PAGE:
Logo of the Agrega project, funded by the ANR.
© ANR Agrega
With the anticipated rise in demand in the construction and civil engineering sector, supplies of natural aggregate in France are set to become an issue of major importance in the decades to come. However, estimates of aggregate production are pointing to shortages due to increasing constraints on urbanisation or for environmental and societal reasons. To address this problem, the profession is making efforts with central and regional government to increase the use of natural or recyclable aggregates.
Aims of the project
The AGREGA project for forward planning and management of aggregate resources in the French regions was launched by the French National Research Agency (ANR) under the Investing for the Future programme. It is run by seven scientific, technological and industrial partners and specialists in sustainability, including the BRGM and ARMINES, UNICEM, the University of St-Quentin, ANDREIL-GAME, IAU and VNF.
The project was launched in 2014 for three and a half years to develop forward planning scenarios for the geographical distribution of demand for aggregate up to 2040, and to propose or establish new quarries and recycling centres. The outcome has been the development of a simulation tool to plan for regional demand for quarried aggregate, secondary aggregate (under plans for preventing and managing construction waste) and marine aggregate.
Multi-actor role-playing to develop an integrated and participatory approach
In order to develop an integrated methodology, a "serious game" was set up to test the feasibility of forward scenarios. These "game" sessions bring out the multiple opinions and attitudes of those who are involved in the sector, whether directly (construction companies, waste management, producers of materials, etc.) or indirectly (local government, civil society groups), to foster a better understanding of the issues and better decision-making downstream. The role-playing thus meets a scientific, thematic and educational objective.
At the end of the "game", the parameters and attitudes obtained are compiled into a simulation tool developed by the project to handle complex information. Through their role-playing, those involved on the ground build up a tool to simulate scenarios they will then use in practice.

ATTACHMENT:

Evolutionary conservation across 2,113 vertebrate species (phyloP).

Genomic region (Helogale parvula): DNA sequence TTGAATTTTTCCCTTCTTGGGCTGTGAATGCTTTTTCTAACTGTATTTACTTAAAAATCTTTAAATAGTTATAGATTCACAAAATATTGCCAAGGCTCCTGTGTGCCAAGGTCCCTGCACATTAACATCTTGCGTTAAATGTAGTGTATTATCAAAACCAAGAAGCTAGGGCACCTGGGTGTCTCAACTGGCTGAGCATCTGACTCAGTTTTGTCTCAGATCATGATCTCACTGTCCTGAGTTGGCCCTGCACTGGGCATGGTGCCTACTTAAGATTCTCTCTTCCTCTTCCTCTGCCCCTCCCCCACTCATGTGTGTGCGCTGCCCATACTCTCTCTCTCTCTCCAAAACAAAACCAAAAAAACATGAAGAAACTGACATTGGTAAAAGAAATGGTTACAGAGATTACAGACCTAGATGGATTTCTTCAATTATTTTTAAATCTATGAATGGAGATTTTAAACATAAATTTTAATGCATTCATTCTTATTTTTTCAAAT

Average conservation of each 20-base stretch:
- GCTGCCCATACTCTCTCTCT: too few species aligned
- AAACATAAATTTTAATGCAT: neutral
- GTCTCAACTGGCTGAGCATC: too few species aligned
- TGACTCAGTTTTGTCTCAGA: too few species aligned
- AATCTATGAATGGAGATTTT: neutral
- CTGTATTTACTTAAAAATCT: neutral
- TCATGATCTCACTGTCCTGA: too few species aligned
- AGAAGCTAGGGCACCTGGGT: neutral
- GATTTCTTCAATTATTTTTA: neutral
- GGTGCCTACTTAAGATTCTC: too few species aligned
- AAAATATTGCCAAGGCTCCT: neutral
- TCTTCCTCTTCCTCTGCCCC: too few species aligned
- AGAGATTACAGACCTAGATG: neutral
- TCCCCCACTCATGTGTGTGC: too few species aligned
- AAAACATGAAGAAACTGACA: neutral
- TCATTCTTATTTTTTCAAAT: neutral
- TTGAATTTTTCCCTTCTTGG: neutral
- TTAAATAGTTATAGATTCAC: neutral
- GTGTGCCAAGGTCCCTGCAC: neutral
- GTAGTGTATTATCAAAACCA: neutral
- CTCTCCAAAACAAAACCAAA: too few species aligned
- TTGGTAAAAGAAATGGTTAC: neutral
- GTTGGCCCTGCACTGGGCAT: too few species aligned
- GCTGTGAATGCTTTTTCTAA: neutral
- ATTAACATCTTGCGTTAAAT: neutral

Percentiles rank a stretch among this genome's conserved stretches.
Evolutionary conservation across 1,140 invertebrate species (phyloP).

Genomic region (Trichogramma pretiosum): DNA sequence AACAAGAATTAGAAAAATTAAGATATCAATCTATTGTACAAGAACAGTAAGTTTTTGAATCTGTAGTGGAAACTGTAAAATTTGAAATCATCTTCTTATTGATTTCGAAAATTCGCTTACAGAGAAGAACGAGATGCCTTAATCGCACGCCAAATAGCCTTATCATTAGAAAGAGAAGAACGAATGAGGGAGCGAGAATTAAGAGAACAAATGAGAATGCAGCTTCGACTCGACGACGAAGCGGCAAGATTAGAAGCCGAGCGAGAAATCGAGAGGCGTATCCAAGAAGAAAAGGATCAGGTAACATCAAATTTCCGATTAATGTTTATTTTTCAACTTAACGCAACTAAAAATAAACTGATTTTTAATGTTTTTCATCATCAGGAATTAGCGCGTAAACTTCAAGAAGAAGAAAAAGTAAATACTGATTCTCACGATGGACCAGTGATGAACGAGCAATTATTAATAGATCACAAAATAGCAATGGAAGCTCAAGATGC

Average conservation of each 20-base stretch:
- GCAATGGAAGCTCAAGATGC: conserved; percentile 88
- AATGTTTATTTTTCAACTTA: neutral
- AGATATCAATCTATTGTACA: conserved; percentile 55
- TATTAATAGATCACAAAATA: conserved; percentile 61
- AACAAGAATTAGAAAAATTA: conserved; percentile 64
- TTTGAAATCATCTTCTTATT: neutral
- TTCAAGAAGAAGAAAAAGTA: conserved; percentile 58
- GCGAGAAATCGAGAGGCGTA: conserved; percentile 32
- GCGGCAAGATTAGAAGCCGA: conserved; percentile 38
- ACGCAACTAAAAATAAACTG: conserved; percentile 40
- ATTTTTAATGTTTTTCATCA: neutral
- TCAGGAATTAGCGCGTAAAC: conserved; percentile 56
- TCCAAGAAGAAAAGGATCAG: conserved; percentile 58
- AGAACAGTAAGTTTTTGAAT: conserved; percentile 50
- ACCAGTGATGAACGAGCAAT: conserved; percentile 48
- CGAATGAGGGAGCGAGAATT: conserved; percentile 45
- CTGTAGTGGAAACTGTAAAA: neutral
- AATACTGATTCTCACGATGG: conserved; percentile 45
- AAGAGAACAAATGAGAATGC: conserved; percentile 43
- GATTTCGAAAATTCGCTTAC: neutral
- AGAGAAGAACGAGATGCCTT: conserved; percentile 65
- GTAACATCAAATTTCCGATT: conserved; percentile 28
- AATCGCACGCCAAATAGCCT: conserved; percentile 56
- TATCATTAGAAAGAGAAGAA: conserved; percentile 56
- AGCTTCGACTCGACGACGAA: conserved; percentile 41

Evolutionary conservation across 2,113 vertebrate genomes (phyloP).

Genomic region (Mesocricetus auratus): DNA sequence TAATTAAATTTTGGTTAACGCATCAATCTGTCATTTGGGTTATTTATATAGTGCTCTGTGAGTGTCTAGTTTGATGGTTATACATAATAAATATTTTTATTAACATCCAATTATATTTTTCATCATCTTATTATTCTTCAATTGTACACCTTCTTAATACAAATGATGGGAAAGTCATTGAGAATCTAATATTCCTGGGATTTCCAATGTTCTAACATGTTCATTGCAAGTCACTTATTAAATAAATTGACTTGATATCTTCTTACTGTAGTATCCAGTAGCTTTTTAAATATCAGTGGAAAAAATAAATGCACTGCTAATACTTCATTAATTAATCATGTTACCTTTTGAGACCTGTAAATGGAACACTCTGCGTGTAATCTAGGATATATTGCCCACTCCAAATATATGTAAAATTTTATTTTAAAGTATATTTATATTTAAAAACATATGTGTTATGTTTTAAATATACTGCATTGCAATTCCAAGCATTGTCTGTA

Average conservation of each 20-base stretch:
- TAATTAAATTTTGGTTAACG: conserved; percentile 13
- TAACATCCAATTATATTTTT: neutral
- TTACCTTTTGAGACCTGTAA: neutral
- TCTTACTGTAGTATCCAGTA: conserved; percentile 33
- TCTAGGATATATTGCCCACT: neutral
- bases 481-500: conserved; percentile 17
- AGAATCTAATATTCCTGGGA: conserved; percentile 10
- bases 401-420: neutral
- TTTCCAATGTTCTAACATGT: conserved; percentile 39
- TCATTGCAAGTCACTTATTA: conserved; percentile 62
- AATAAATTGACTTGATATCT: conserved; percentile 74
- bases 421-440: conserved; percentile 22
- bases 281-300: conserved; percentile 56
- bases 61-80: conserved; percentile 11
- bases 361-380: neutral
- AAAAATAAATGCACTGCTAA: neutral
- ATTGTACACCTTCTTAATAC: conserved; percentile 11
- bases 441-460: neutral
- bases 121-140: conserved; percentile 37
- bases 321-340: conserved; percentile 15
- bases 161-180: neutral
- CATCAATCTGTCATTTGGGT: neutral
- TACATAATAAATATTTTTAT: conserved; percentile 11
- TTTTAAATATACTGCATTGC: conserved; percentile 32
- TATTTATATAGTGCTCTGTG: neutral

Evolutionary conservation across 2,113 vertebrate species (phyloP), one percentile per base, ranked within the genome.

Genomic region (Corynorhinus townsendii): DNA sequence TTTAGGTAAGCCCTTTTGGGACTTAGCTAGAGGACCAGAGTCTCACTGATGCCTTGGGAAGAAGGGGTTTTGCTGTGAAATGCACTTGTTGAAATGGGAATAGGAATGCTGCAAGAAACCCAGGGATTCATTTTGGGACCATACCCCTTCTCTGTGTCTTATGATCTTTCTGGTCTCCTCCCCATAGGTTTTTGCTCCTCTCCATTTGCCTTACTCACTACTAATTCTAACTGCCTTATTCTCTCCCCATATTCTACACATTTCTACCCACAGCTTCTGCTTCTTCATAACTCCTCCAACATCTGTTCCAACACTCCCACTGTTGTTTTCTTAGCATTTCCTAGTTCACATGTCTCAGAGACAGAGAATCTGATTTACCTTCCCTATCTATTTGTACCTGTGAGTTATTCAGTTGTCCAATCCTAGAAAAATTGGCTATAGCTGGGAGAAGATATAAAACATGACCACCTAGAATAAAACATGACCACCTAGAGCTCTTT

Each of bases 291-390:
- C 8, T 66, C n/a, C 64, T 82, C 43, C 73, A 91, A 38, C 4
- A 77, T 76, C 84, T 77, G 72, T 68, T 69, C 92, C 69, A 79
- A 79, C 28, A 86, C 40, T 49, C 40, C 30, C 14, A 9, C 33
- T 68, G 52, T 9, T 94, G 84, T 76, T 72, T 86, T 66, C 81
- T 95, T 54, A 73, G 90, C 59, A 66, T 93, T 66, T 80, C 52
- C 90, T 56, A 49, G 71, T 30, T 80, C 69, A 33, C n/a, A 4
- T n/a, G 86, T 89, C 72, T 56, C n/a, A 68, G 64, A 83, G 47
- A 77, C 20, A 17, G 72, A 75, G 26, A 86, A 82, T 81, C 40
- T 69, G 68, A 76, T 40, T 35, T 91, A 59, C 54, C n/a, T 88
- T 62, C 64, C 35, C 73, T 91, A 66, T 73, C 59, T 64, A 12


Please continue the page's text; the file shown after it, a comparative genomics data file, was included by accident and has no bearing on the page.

The AGREGA role-playing exercise
Piloting the project in the Greater Paris Region
The pilot region for the project, the Île-de-France, is the host region for the "Greater Paris" urban planning project up to 2030 and was chosen because it is the largest potential source in France for secondary aggregate, and because of its current dependence on other regions for aggregate resources.
Five sessions were organised in 2016 and 2017 on the Île-de-France case, with quarry planners, professionals from different operational sectors and students from different disciplines including geology, mines and quarries, hydrogeology and economics.
A detailed study of civil engineering waste flows in the PACA region
To further develop the Agrega approach and validate its regional vocation, the work undertaken in the Greater Paris area was transposed to the Provence-Alpes-Côte d'Azur (PACA) region, with participants from the local aggregates sector.
Using survey data collected from operators in the region by the regional observatory on waste (ORD-PACA), the PACA regional authorities and the BRGM-PACA, a model was developed to simulate prospective flows of inert concrete and asphalt waste. Circuits start from the municipality producing the waste, continue through waste processing and recycling plants and on to the end-user municipality (regular road maintenance, quarry conversion or disposal in inert waste facilities).
This complex and more realistic simulation was developed at the micro-economic scale of treatment facilities and municipalities producing and using the waste. The model comprises some 1400 entities: quarries under conversion, asphalt plants, waste disposal facilities, operators or groups of operators, local government agencies in the region.
The aim was to produce a detailed picture of all transformation and disposal circuits for civil engineering waste.